Once a new job or internship is secured, we tend to breathe an enormous sigh of relief… then focus all our energy and time on succeeding in the new role.
As you may already know, though, recent U.S. Department of Labor data reports that “median employee tenure” was 4.6 years in 2014. So, like it or not, most of us can expect to be looking for a new job… sooner rather than later.
Being recommended to the employer by a current employee is often the best – and fastest – way to a new job. Known as a “referral,” a referred candidate is five times more likely to be hired than a candidate who was not referred.
Getting referred for a job is not necessarily uncomplicated or easy, however; especially if — when you start — you have no contacts to refer you to the employer. Here, in five steps, is how to become a referral at the companies you want to work for…
Many job seekers are confused about how hiring works, and, specifically, about how to work with recruiters. As with most everything associated with job search, things aren’t as simple or straight forward as they seem.
And yet, many job seekers make some bad assumptions about them – and how to work with them… including these three that can sabotage your job search:
Whether in the resume storage of a job board, in an employer’s applicant tracking system (ATS), or in social networks like LinkedIn and Google Plus… most resumes end up in a database of some sort.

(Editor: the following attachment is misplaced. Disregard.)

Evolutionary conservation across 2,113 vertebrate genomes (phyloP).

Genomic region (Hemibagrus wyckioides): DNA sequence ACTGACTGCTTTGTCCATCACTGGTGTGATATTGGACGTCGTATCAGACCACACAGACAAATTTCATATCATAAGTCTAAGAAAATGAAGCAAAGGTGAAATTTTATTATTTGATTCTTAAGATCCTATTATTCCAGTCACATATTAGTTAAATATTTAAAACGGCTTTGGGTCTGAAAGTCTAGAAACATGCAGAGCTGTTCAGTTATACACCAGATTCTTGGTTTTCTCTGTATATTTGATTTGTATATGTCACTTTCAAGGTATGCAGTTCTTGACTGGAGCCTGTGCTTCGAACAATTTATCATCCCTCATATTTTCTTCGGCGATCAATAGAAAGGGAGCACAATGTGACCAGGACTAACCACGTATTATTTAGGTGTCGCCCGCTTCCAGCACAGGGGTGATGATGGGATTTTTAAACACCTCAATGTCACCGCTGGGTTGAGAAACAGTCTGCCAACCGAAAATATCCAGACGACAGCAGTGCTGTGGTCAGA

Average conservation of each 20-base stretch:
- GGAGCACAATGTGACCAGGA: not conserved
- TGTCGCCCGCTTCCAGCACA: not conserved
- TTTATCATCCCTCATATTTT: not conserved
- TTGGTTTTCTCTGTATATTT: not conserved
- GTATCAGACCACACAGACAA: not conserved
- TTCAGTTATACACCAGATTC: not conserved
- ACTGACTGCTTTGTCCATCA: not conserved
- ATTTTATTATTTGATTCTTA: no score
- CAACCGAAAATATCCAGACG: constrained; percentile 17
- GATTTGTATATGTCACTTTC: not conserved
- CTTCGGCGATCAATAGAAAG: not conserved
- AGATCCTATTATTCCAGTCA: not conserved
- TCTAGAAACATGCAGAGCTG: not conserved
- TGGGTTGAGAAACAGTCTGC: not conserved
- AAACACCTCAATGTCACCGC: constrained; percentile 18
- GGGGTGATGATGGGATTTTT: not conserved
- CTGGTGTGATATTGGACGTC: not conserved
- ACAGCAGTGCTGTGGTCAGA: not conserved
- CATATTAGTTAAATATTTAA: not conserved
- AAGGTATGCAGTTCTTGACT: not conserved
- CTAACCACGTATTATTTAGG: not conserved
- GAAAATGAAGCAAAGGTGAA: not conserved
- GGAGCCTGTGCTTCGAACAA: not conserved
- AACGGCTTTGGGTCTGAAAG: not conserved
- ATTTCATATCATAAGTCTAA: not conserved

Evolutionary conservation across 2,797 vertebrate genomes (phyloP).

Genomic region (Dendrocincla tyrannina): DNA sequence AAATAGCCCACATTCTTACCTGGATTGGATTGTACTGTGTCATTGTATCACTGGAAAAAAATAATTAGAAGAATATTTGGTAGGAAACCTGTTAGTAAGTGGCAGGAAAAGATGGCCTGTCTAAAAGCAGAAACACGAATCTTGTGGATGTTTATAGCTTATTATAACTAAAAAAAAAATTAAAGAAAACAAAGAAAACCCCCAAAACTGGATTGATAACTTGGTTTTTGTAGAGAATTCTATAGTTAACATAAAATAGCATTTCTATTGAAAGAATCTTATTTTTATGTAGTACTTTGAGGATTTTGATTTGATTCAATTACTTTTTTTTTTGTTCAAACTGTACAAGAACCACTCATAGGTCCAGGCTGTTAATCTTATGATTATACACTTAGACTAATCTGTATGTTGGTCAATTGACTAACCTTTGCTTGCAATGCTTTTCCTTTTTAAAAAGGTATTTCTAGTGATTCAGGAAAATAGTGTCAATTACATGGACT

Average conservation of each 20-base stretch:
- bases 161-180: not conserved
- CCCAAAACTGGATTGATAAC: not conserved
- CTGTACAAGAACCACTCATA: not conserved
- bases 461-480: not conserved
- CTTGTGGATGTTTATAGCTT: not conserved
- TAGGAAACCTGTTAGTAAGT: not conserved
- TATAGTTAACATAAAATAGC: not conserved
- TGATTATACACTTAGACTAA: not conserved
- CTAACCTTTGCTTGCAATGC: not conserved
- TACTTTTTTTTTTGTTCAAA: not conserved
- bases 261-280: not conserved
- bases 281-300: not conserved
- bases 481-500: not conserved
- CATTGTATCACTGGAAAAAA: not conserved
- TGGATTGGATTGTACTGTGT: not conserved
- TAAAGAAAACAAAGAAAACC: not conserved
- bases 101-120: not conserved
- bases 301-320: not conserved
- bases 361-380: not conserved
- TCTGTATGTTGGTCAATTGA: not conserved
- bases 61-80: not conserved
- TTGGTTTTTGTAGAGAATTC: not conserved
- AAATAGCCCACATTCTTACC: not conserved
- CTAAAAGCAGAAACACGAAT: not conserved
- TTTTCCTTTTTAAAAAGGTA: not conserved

Regardless of where they are stored, those resumes and social profiles need to be “find-able” when someone types in their desired search terms, which are commonly referred to as “keywords.” But what keywords are those employers looking for? How do they find you?
One of the toughest job interview questions of all time: “What is your greatest accomplishment?”
And yet answering this question in a way sure to impress the recruiter is not all that difficult! Because like your LinkedIn profile and resume should be focused on your accomplishments (preferably quantified), so should your answer to this job interview question!
You really, really wanted that job… but here it is again: the dreaded “Thank-you-for-your-interest-but…” letter. What now? Move on to the next opportunity, of course! But first…
Take the time to turn that rejection letter into what could become your big break… and perhaps a job offer.